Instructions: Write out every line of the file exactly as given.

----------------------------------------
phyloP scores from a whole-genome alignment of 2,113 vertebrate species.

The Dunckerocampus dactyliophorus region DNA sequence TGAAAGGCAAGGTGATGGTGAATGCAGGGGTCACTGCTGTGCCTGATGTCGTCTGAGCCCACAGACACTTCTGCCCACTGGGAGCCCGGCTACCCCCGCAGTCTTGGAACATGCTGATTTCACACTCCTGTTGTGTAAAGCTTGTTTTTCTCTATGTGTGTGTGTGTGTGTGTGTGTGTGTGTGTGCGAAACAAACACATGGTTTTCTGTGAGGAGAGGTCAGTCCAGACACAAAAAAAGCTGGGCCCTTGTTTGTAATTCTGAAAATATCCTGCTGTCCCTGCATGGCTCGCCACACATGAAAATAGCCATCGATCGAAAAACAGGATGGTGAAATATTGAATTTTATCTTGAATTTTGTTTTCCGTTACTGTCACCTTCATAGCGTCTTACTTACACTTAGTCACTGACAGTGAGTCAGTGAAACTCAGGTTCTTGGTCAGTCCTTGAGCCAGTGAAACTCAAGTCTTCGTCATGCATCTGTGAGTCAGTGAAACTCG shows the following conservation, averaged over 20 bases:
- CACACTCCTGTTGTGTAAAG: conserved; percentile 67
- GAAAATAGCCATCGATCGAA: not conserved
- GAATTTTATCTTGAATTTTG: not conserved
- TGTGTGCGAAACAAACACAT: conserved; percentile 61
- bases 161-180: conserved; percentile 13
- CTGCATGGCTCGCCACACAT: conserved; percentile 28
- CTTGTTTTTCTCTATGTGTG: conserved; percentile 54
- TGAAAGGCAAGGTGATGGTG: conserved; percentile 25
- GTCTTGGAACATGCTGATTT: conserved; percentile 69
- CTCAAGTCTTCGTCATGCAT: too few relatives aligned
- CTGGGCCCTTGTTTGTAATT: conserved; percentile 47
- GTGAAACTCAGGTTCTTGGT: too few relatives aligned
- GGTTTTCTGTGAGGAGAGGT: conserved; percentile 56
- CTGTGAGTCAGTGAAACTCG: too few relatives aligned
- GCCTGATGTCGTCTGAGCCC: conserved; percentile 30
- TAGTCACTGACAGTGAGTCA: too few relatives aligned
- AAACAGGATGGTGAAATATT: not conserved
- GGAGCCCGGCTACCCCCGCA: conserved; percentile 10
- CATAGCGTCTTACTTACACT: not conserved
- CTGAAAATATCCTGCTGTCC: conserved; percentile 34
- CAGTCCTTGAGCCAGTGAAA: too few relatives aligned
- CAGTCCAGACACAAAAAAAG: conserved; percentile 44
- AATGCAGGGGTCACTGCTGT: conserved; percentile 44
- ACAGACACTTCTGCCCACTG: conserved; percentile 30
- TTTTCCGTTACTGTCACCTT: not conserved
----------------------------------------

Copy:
phyloP scores from a whole-genome alignment of 2,113 vertebrate species.

The Dunckerocampus dactyliophorus region DNA sequence TGAAAGGCAAGGTGATGGTGAATGCAGGGGTCACTGCTGTGCCTGATGTCGTCTGAGCCCACAGACACTTCTGCCCACTGGGAGCCCGGCTACCCCCGCAGTCTTGGAACATGCTGATTTCACACTCCTGTTGTGTAAAGCTTGTTTTTCTCTATGTGTGTGTGTGTGTGTGTGTGTGTGTGTGTGCGAAACAAACACATGGTTTTCTGTGAGGAGAGGTCAGTCCAGACACAAAAAAAGCTGGGCCCTTGTTTGTAATTCTGAAAATATCCTGCTGTCCCTGCATGGCTCGCCACACATGAAAATAGCCATCGATCGAAAAACAGGATGGTGAAATATTGAATTTTATCTTGAATTTTGTTTTCCGTTACTGTCACCTTCATAGCGTCTTACTTACACTTAGTCACTGACAGTGAGTCAGTGAAACTCAGGTTCTTGGTCAGTCCTTGAGCCAGTGAAACTCAAGTCTTCGTCATGCATCTGTGAGTCAGTGAAACTCG shows the following conservation, averaged over 20 bases:
- CACACTCCTGTTGTGTAAAG: conserved; percentile 67
- GAAAATAGCCATCGATCGAA: not conserved
- GAATTTTATCTTGAATTTTG: not conserved
- TGTGTGCGAAACAAACACAT: conserved; percentile 61
- bases 161-180: conserved; percentile 13
- CTGCATGGCTCGCCACACAT: conserved; percentile 28
- CTTGTTTTTCTCTATGTGTG: conserved; percentile 54
- TGAAAGGCAAGGTGATGGTG: conserved; percentile 25
- GTCTTGGAACATGCTGATTT: conserved; percentile 69
- CTCAAGTCTTCGTCATGCAT: too few relatives aligned
- CTGGGCCCTTGTTTGTAATT: conserved; percentile 47
- GTGAAACTCAGGTTCTTGGT: too few relatives aligned
- GGTTTTCTGTGAGGAGAGGT: conserved; percentile 56
- CTGTGAGTCAGTGAAACTCG: too few relatives aligned
- GCCTGATGTCGTCTGAGCCC: conserved; percentile 30
- TAGTCACTGACAGTGAGTCA: too few relatives aligned
- AAACAGGATGGTGAAATATT: not conserved
- GGAGCCCGGCTACCCCCGCA: conserved; percentile 10
- CATAGCGTCTTACTTACACT: not conserved
- CTGAAAATATCCTGCTGTCC: conserved; percentile 34
- CAGTCCTTGAGCCAGTGAAA: too few relatives aligned
- CAGTCCAGACACAAAAAAAG: conserved; percentile 44
- AATGCAGGGGTCACTGCTGT: conserved; percentile 44
- ACAGACACTTCTGCCCACTG: conserved; percentile 30
- TTTTCCGTTACTGTCACCTT: not conserved